While I did get a lot accomplished during that time, the end of nap time left me with a feeling of dread. Not dread in regards to getting my kids up. But dread in terms of feeling like I had no time to just be.
We don’t have to fill every minute of the day with something we consider productive. Or maybe we need to adjust our views on what is productive.
Using nap time as an opportunity to do things you enjoy is productive. Recharging in whatever way works for you is productive.
Our children’s sleep time does not need to be our power hours.
If you have a partner who is willing and capable of taking a task off of your plate, use that.
So often the mental load can fall completely on the mom. All these seemingly small tasks can become overwhelming.
Just last night, I realized we had 1 roll of toilet paper left and my 10-year-old daughter was almost out of toothpaste. These are not big deals. But this is the perfect example that shows if I am the only one keeping track of everything we need then things will fall through the cracks.
Now, I do not expect my daughter to keep track of this ridiculous list of things we need. But could she write a post-it note to check on the amount of toothpaste and mouthwash she has? Absolutely.
This idea of delegating much more relates to my husband. I used to always use the word help when it came to him. But his doing things is not helping. It’s not helping when I do the dishes. (or anything else for that matter)
So often men get praised for doing the most basic of things. And this is not a bash at men. I think this is just the way society has viewed male and female dynamics for so long.
This is not about creating the perfect balance and being sure everything is equal. But one person doing all the things when it comes to the home and everyone (and everything) in it doesn’t seem too fair.
This book was eye-opening for me. It takes a deep dive into how to divvy up domestic responsibilities and how these changes can impact your life.
5) Schedule Time For Yourself
We talked about routines earlier and that was more related to considering yourself as a factor in your day-to-day routines with your kids.
This is more about doing something without your kids. Doing something that is just for you.
And the real key here is to pencil it in on the calendar. (scratch that…use pen) Just be sure to put it in writing somewhere. Having it in writing makes it real. And not just something we say in passing.
I also want to mention that this does not always need to involve leaving the house. I often tell my husband I don’t need to physically leave, I just don’t want to be the default parent every minute of the day.
Some nights I want to go take a nice bath (this bathtub caddy takes baths up a notch). Or read a book (btw: these personal growth books are my fave and if you are more into fiction then check this one out).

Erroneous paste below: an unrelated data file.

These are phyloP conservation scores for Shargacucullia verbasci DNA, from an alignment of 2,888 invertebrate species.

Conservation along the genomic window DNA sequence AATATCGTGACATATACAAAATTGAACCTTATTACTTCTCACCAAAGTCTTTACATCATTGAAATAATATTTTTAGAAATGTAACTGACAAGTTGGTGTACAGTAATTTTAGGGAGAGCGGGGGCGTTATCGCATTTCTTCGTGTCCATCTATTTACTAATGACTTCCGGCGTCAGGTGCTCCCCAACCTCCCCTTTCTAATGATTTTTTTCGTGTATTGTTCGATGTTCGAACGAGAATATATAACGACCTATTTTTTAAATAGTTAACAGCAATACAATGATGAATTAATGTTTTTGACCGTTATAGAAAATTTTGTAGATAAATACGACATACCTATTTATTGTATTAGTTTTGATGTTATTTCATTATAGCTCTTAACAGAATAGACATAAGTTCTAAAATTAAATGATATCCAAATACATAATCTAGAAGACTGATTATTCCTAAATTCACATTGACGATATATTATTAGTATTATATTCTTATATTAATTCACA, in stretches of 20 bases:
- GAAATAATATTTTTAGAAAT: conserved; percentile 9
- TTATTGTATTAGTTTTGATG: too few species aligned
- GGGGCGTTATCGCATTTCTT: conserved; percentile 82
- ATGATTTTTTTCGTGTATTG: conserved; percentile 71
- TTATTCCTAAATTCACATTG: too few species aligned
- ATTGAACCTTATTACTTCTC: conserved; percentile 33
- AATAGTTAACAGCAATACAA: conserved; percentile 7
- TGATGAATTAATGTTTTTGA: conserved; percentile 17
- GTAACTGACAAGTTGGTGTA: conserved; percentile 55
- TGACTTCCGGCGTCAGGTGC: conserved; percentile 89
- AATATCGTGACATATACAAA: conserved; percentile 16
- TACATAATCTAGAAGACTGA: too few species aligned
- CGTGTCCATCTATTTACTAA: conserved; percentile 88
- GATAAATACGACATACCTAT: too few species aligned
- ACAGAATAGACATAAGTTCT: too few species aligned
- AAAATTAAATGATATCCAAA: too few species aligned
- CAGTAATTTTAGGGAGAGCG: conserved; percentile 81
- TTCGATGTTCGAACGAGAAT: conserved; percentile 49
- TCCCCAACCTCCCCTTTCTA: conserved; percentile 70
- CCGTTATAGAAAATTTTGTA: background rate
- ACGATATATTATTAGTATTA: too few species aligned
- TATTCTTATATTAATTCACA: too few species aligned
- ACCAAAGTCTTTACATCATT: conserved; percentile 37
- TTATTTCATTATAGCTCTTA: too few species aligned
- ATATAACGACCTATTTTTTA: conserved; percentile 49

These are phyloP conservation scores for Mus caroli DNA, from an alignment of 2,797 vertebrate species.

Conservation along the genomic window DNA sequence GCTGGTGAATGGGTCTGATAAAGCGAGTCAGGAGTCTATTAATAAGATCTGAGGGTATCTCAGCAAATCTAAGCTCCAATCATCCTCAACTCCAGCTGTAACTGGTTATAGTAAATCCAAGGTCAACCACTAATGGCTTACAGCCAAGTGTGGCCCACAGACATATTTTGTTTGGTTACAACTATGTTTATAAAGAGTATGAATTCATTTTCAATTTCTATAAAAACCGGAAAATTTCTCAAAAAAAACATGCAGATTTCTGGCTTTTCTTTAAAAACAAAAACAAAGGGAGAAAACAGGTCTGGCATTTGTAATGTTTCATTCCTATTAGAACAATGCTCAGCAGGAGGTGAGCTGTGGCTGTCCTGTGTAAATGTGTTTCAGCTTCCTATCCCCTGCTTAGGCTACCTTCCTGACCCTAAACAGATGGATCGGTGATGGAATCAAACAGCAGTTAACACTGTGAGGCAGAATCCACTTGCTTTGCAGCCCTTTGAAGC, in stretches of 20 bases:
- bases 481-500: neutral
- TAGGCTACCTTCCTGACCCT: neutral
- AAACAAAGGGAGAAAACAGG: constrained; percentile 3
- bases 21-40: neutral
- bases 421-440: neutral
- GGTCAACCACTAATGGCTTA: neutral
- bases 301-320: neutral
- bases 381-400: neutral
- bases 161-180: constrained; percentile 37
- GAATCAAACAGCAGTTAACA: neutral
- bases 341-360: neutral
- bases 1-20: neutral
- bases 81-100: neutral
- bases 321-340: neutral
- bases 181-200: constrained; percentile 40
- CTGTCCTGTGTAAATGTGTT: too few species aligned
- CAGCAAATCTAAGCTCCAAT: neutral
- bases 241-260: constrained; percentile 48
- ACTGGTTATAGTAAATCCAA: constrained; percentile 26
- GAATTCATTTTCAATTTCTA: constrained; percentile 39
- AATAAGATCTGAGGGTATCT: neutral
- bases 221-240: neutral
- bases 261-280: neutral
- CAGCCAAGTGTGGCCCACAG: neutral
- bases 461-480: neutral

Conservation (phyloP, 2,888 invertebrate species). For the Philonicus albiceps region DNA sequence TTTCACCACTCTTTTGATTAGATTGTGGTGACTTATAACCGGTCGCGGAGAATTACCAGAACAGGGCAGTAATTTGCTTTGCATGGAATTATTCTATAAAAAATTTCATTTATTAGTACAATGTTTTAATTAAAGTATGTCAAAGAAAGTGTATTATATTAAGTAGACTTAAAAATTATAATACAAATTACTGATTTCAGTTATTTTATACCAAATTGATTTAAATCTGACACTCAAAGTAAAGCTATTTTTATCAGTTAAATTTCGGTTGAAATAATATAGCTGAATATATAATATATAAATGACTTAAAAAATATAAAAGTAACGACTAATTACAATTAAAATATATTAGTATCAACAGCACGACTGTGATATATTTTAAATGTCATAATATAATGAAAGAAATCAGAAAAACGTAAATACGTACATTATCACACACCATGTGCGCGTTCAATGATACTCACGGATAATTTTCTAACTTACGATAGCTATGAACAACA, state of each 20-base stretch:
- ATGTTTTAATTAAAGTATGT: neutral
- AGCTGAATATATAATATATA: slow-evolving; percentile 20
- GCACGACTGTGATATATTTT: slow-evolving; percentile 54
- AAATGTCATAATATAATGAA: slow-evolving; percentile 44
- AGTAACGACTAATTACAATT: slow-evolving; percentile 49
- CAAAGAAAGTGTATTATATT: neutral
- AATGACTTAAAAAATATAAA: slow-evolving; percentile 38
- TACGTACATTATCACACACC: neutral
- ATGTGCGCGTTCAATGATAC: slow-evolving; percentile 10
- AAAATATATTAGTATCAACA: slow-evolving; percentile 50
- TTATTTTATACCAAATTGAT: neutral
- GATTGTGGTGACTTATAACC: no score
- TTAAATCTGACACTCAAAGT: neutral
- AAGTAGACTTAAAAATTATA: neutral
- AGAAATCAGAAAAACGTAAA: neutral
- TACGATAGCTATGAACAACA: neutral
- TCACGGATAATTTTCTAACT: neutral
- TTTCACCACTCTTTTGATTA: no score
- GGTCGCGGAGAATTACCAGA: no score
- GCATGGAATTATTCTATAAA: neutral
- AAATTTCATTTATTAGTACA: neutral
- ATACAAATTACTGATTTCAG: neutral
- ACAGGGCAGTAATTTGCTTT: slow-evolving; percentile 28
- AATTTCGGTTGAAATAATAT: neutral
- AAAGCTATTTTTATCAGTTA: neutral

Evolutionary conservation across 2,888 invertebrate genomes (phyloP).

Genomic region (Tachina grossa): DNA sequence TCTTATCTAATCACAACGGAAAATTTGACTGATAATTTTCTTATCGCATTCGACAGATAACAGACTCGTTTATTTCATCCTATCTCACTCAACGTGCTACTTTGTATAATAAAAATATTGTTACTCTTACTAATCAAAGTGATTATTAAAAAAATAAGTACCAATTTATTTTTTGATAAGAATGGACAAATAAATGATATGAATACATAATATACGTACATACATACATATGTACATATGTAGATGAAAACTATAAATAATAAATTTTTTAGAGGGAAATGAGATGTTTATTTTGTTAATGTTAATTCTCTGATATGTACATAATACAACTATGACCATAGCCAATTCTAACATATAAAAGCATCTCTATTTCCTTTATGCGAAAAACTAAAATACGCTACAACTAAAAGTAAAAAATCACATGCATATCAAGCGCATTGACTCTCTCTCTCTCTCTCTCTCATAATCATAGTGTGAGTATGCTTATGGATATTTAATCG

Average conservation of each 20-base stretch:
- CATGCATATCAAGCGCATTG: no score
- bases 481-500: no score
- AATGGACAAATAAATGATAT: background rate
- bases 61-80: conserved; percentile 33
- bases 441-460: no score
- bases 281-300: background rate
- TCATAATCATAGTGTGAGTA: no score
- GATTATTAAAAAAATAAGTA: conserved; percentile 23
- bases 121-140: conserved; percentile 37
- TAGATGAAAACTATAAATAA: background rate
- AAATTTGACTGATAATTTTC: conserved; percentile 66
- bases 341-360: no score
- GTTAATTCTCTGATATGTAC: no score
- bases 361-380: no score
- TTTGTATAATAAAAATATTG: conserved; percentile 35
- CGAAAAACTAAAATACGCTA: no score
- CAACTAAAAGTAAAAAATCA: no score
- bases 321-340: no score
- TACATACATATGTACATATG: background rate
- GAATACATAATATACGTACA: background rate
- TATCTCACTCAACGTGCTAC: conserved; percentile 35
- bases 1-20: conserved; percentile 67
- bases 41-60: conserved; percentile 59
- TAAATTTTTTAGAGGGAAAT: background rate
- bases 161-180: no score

Maybe even take a walk outside by myself. Getting outside always clears my mind and makes me feel better.
But if I don’t advocate for myself then these things might not happen. I can’t blame my husband for not reminding me to take a bath while he does bedtime duties alone.
It’s not on him to remind me to go peruse the aisles of Target on Saturday mornings. If I want these things to happen, then I need to make them a priority and put them on our family calendar.
*Isn’t it so funny how most men can tell us something they are doing without a second thought? Meanwhile, I used to be that wife asking to go take a shower for goodness sake.*
6) Realistic Expectations
Some days will be more challenging than others.
Being realistic and being flexible will serve you well.
The key is to find moments to recharge. No matter how brief.
A perfect example is my husband and the amount he travels for work. It’s about every other week. This means I solo parent pretty regularly for 2-4 days at a time.
So I make sure to offload more of my normal duties onto him the days before he travels. Sometimes not having to wrangle my toddler to brush her teeth for a few days is a bigger relief than I could ever imagine.
I’m always adjusting what I can realistically make happen and what I can do that gives me pockets of not being “on” all the time.
7) Go Outside Your Comfort Zone
One of my biggest struggles since becoming a parent has been loneliness. It sounds strange to be lonely when I am never alone.
For the longest time, I thought about trying to make friends in my new state. Putting myself out there.
But ultimately my fear won for a while. I knew connection was important and soul-nourishing yet I convinced myself it wasn’t in the cards for me.
Recently, thanks to the internet I had the opportunity to join a local book club.
Let me just say that you don’t realize how desperately you need to speak with other adults until you get it.
Trying something new is scary and uncomfortable at first. But in that discomfort is an opportunity for us to grow and maybe just find sometihng that we need.
My once a week book club meeting is something I look forward to and it has impacted my overall mood and state of mind in the best way.
Being a fulfilled mom will have a positive ripple effect on those around you. That sounds like a win-win for everyone.
Prioritizing your own well-being will help to build and maintain a happier and healthier family dynamic.
Which one of these ways to make time for yourself as a mom stood out to you?